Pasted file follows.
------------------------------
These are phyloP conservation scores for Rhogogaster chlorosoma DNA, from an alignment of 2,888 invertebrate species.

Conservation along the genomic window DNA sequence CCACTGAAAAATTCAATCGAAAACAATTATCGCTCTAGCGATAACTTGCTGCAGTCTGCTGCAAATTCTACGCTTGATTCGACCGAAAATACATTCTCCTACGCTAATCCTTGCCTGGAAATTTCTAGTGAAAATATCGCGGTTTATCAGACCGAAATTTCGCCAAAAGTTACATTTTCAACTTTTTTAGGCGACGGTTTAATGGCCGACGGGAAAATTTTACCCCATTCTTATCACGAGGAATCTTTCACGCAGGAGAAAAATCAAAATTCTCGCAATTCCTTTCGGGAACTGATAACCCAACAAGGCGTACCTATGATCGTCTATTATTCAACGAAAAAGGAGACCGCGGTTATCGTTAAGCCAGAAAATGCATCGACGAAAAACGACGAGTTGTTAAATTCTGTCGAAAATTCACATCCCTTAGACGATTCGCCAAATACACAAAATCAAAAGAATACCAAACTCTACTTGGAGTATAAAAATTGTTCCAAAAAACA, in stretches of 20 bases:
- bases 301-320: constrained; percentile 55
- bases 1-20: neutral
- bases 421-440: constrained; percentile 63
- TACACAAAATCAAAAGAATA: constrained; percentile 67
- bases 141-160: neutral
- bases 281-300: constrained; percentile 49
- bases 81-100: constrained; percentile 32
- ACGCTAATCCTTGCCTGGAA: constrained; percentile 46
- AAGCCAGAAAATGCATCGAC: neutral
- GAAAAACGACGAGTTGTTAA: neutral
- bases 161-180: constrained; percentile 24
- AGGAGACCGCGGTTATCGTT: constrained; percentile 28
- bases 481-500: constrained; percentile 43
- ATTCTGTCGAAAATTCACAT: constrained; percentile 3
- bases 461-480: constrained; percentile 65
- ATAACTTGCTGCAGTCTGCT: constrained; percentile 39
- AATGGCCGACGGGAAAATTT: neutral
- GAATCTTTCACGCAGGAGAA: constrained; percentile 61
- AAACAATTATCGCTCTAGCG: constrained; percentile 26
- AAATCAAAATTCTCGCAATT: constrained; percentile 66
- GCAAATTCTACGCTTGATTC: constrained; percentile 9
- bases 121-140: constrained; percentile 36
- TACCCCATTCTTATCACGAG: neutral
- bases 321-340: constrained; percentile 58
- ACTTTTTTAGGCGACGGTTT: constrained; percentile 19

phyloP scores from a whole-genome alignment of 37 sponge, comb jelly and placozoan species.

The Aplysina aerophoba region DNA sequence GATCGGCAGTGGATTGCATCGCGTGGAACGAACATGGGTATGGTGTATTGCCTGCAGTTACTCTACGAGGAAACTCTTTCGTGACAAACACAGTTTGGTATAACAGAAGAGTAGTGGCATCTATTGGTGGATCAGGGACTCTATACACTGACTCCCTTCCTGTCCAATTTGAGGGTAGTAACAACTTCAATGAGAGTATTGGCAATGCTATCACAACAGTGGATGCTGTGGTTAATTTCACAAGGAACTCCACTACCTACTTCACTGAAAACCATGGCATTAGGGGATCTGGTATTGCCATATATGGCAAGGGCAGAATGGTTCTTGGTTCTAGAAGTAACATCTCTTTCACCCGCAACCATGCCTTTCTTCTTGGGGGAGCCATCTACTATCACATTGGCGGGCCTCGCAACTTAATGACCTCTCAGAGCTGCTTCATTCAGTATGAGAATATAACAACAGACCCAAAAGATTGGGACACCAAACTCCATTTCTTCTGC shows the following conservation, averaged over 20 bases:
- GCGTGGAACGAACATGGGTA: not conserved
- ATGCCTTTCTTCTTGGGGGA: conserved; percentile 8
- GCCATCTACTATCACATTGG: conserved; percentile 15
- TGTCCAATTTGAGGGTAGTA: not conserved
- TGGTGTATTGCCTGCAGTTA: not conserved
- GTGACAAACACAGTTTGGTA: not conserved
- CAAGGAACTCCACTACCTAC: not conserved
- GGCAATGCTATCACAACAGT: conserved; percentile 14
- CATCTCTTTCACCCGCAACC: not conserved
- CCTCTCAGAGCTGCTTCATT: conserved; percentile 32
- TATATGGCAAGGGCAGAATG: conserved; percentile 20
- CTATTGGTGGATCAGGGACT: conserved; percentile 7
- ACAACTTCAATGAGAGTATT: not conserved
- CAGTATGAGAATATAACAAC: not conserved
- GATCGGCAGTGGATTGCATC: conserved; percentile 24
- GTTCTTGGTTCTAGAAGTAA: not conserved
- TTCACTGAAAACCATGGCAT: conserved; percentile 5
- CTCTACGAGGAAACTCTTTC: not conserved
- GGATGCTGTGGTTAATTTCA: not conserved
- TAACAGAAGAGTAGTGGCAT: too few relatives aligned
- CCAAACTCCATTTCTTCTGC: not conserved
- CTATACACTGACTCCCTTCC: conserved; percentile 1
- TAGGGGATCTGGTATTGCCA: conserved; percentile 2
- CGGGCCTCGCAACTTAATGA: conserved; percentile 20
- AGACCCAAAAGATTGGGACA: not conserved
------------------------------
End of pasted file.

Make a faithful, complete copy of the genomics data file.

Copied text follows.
These are phyloP conservation scores for Rhogogaster chlorosoma DNA, from an alignment of 2,888 invertebrate species.

Conservation along the genomic window DNA sequence CCACTGAAAAATTCAATCGAAAACAATTATCGCTCTAGCGATAACTTGCTGCAGTCTGCTGCAAATTCTACGCTTGATTCGACCGAAAATACATTCTCCTACGCTAATCCTTGCCTGGAAATTTCTAGTGAAAATATCGCGGTTTATCAGACCGAAATTTCGCCAAAAGTTACATTTTCAACTTTTTTAGGCGACGGTTTAATGGCCGACGGGAAAATTTTACCCCATTCTTATCACGAGGAATCTTTCACGCAGGAGAAAAATCAAAATTCTCGCAATTCCTTTCGGGAACTGATAACCCAACAAGGCGTACCTATGATCGTCTATTATTCAACGAAAAAGGAGACCGCGGTTATCGTTAAGCCAGAAAATGCATCGACGAAAAACGACGAGTTGTTAAATTCTGTCGAAAATTCACATCCCTTAGACGATTCGCCAAATACACAAAATCAAAAGAATACCAAACTCTACTTGGAGTATAAAAATTGTTCCAAAAAACA, in stretches of 20 bases:
- bases 301-320: constrained; percentile 55
- bases 1-20: neutral
- bases 421-440: constrained; percentile 63
- TACACAAAATCAAAAGAATA: constrained; percentile 67
- bases 141-160: neutral
- bases 281-300: constrained; percentile 49
- bases 81-100: constrained; percentile 32
- ACGCTAATCCTTGCCTGGAA: constrained; percentile 46
- AAGCCAGAAAATGCATCGAC: neutral
- GAAAAACGACGAGTTGTTAA: neutral
- bases 161-180: constrained; percentile 24
- AGGAGACCGCGGTTATCGTT: constrained; percentile 28
- bases 481-500: constrained; percentile 43
- ATTCTGTCGAAAATTCACAT: constrained; percentile 3
- bases 461-480: constrained; percentile 65
- ATAACTTGCTGCAGTCTGCT: constrained; percentile 39
- AATGGCCGACGGGAAAATTT: neutral
- GAATCTTTCACGCAGGAGAA: constrained; percentile 61
- AAACAATTATCGCTCTAGCG: constrained; percentile 26
- AAATCAAAATTCTCGCAATT: constrained; percentile 66
- GCAAATTCTACGCTTGATTC: constrained; percentile 9
- bases 121-140: constrained; percentile 36
- TACCCCATTCTTATCACGAG: neutral
- bases 321-340: constrained; percentile 58
- ACTTTTTTAGGCGACGGTTT: constrained; percentile 19

phyloP scores from a whole-genome alignment of 37 sponge, comb jelly and placozoan species.

The Aplysina aerophoba region DNA sequence GATCGGCAGTGGATTGCATCGCGTGGAACGAACATGGGTATGGTGTATTGCCTGCAGTTACTCTACGAGGAAACTCTTTCGTGACAAACACAGTTTGGTATAACAGAAGAGTAGTGGCATCTATTGGTGGATCAGGGACTCTATACACTGACTCCCTTCCTGTCCAATTTGAGGGTAGTAACAACTTCAATGAGAGTATTGGCAATGCTATCACAACAGTGGATGCTGTGGTTAATTTCACAAGGAACTCCACTACCTACTTCACTGAAAACCATGGCATTAGGGGATCTGGTATTGCCATATATGGCAAGGGCAGAATGGTTCTTGGTTCTAGAAGTAACATCTCTTTCACCCGCAACCATGCCTTTCTTCTTGGGGGAGCCATCTACTATCACATTGGCGGGCCTCGCAACTTAATGACCTCTCAGAGCTGCTTCATTCAGTATGAGAATATAACAACAGACCCAAAAGATTGGGACACCAAACTCCATTTCTTCTGC shows the following conservation, averaged over 20 bases:
- GCGTGGAACGAACATGGGTA: not conserved
- ATGCCTTTCTTCTTGGGGGA: conserved; percentile 8
- GCCATCTACTATCACATTGG: conserved; percentile 15
- TGTCCAATTTGAGGGTAGTA: not conserved
- TGGTGTATTGCCTGCAGTTA: not conserved
- GTGACAAACACAGTTTGGTA: not conserved
- CAAGGAACTCCACTACCTAC: not conserved
- GGCAATGCTATCACAACAGT: conserved; percentile 14
- CATCTCTTTCACCCGCAACC: not conserved
- CCTCTCAGAGCTGCTTCATT: conserved; percentile 32
- TATATGGCAAGGGCAGAATG: conserved; percentile 20
- CTATTGGTGGATCAGGGACT: conserved; percentile 7
- ACAACTTCAATGAGAGTATT: not conserved
- CAGTATGAGAATATAACAAC: not conserved
- GATCGGCAGTGGATTGCATC: conserved; percentile 24
- GTTCTTGGTTCTAGAAGTAA: not conserved
- TTCACTGAAAACCATGGCAT: conserved; percentile 5
- CTCTACGAGGAAACTCTTTC: not conserved
- GGATGCTGTGGTTAATTTCA: not conserved
- TAACAGAAGAGTAGTGGCAT: too few relatives aligned
- CCAAACTCCATTTCTTCTGC: not conserved
- CTATACACTGACTCCCTTCC: conserved; percentile 1
- TAGGGGATCTGGTATTGCCA: conserved; percentile 2
- CGGGCCTCGCAACTTAATGA: conserved; percentile 20
- AGACCCAAAAGATTGGGACA: not conserved